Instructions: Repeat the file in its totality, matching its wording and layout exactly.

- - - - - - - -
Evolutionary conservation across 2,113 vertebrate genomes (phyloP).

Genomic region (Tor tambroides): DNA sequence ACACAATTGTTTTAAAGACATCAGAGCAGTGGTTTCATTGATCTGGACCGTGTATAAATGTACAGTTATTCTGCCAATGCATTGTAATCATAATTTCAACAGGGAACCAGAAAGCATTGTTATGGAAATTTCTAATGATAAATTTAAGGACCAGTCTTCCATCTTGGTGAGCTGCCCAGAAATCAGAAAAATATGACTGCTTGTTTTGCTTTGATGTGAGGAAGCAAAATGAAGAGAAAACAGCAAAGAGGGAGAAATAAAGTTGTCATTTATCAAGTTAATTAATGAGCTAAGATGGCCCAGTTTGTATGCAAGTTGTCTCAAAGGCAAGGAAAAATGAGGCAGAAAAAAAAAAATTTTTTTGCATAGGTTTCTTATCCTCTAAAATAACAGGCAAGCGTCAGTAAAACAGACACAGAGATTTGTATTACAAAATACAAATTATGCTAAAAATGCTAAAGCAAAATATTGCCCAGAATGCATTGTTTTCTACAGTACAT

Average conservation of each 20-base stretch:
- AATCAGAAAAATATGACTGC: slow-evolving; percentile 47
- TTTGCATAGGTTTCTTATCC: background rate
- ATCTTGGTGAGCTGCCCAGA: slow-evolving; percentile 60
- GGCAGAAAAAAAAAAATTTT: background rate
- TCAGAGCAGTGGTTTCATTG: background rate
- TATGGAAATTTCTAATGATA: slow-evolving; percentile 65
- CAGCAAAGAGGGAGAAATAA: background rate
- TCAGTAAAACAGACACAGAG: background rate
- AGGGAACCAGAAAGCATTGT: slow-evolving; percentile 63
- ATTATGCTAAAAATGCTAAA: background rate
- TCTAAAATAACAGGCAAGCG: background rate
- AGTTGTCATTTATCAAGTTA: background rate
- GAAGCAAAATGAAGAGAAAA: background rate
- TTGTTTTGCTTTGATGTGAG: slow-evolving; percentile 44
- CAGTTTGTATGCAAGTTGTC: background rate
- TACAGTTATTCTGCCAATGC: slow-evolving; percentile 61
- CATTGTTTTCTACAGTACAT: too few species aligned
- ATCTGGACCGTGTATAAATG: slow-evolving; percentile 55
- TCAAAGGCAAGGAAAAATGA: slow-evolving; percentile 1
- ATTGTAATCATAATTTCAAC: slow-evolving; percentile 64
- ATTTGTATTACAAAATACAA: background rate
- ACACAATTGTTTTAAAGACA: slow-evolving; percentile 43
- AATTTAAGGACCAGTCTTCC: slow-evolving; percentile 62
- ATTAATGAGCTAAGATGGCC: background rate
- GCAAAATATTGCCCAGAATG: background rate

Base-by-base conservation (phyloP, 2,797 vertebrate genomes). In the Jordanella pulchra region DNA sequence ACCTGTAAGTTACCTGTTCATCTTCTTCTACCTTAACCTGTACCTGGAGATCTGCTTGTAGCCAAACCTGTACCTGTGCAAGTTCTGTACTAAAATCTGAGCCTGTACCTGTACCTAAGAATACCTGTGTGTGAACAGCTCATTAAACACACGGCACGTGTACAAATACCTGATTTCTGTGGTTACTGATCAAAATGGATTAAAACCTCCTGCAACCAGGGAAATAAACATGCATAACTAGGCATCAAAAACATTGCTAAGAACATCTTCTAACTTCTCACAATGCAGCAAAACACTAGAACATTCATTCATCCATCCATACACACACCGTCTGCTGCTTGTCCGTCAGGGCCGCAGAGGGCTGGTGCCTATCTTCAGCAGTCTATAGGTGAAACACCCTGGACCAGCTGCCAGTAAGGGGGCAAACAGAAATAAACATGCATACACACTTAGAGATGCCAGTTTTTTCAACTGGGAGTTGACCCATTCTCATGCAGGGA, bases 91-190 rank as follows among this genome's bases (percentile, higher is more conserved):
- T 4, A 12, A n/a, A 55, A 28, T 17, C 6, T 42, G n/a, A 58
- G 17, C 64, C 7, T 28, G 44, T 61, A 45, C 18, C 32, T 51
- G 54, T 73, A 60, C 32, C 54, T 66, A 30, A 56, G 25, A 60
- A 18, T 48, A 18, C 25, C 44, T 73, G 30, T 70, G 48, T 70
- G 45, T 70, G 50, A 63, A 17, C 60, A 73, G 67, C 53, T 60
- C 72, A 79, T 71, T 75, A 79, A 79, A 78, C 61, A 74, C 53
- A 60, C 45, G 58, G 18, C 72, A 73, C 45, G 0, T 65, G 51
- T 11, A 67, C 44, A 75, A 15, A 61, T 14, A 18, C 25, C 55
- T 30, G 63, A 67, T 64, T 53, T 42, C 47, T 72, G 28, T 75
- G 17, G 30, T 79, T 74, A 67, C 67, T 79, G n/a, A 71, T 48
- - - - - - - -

Evolutionary conservation across 2,113 vertebrate genomes (phyloP).

Genomic region (Tor tambroides): DNA sequence ACACAATTGTTTTAAAGACATCAGAGCAGTGGTTTCATTGATCTGGACCGTGTATAAATGTACAGTTATTCTGCCAATGCATTGTAATCATAATTTCAACAGGGAACCAGAAAGCATTGTTATGGAAATTTCTAATGATAAATTTAAGGACCAGTCTTCCATCTTGGTGAGCTGCCCAGAAATCAGAAAAATATGACTGCTTGTTTTGCTTTGATGTGAGGAAGCAAAATGAAGAGAAAACAGCAAAGAGGGAGAAATAAAGTTGTCATTTATCAAGTTAATTAATGAGCTAAGATGGCCCAGTTTGTATGCAAGTTGTCTCAAAGGCAAGGAAAAATGAGGCAGAAAAAAAAAAATTTTTTTGCATAGGTTTCTTATCCTCTAAAATAACAGGCAAGCGTCAGTAAAACAGACACAGAGATTTGTATTACAAAATACAAATTATGCTAAAAATGCTAAAGCAAAATATTGCCCAGAATGCATTGTTTTCTACAGTACAT

Average conservation of each 20-base stretch:
- AATCAGAAAAATATGACTGC: slow-evolving; percentile 47
- TTTGCATAGGTTTCTTATCC: background rate
- ATCTTGGTGAGCTGCCCAGA: slow-evolving; percentile 60
- GGCAGAAAAAAAAAAATTTT: background rate
- TCAGAGCAGTGGTTTCATTG: background rate
- TATGGAAATTTCTAATGATA: slow-evolving; percentile 65
- CAGCAAAGAGGGAGAAATAA: background rate
- TCAGTAAAACAGACACAGAG: background rate
- AGGGAACCAGAAAGCATTGT: slow-evolving; percentile 63
- ATTATGCTAAAAATGCTAAA: background rate
- TCTAAAATAACAGGCAAGCG: background rate
- AGTTGTCATTTATCAAGTTA: background rate
- GAAGCAAAATGAAGAGAAAA: background rate
- TTGTTTTGCTTTGATGTGAG: slow-evolving; percentile 44
- CAGTTTGTATGCAAGTTGTC: background rate
- TACAGTTATTCTGCCAATGC: slow-evolving; percentile 61
- CATTGTTTTCTACAGTACAT: too few species aligned
- ATCTGGACCGTGTATAAATG: slow-evolving; percentile 55
- TCAAAGGCAAGGAAAAATGA: slow-evolving; percentile 1
- ATTGTAATCATAATTTCAAC: slow-evolving; percentile 64
- ATTTGTATTACAAAATACAA: background rate
- ACACAATTGTTTTAAAGACA: slow-evolving; percentile 43
- AATTTAAGGACCAGTCTTCC: slow-evolving; percentile 62
- ATTAATGAGCTAAGATGGCC: background rate
- GCAAAATATTGCCCAGAATG: background rate

Base-by-base conservation (phyloP, 2,797 vertebrate genomes). In the Jordanella pulchra region DNA sequence ACCTGTAAGTTACCTGTTCATCTTCTTCTACCTTAACCTGTACCTGGAGATCTGCTTGTAGCCAAACCTGTACCTGTGCAAGTTCTGTACTAAAATCTGAGCCTGTACCTGTACCTAAGAATACCTGTGTGTGAACAGCTCATTAAACACACGGCACGTGTACAAATACCTGATTTCTGTGGTTACTGATCAAAATGGATTAAAACCTCCTGCAACCAGGGAAATAAACATGCATAACTAGGCATCAAAAACATTGCTAAGAACATCTTCTAACTTCTCACAATGCAGCAAAACACTAGAACATTCATTCATCCATCCATACACACACCGTCTGCTGCTTGTCCGTCAGGGCCGCAGAGGGCTGGTGCCTATCTTCAGCAGTCTATAGGTGAAACACCCTGGACCAGCTGCCAGTAAGGGGGCAAACAGAAATAAACATGCATACACACTTAGAGATGCCAGTTTTTTCAACTGGGAGTTGACCCATTCTCATGCAGGGA, bases 91-190 rank as follows among this genome's bases (percentile, higher is more conserved):
- T 4, A 12, A n/a, A 55, A 28, T 17, C 6, T 42, G n/a, A 58
- G 17, C 64, C 7, T 28, G 44, T 61, A 45, C 18, C 32, T 51
- G 54, T 73, A 60, C 32, C 54, T 66, A 30, A 56, G 25, A 60
- A 18, T 48, A 18, C 25, C 44, T 73, G 30, T 70, G 48, T 70
- G 45, T 70, G 50, A 63, A 17, C 60, A 73, G 67, C 53, T 60
- C 72, A 79, T 71, T 75, A 79, A 79, A 78, C 61, A 74, C 53
- A 60, C 45, G 58, G 18, C 72, A 73, C 45, G 0, T 65, G 51
- T 11, A 67, C 44, A 75, A 15, A 61, T 14, A 18, C 25, C 55
- T 30, G 63, A 67, T 64, T 53, T 42, C 47, T 72, G 28, T 75
- G 17, G 30, T 79, T 74, A 67, C 67, T 79, G n/a, A 71, T 48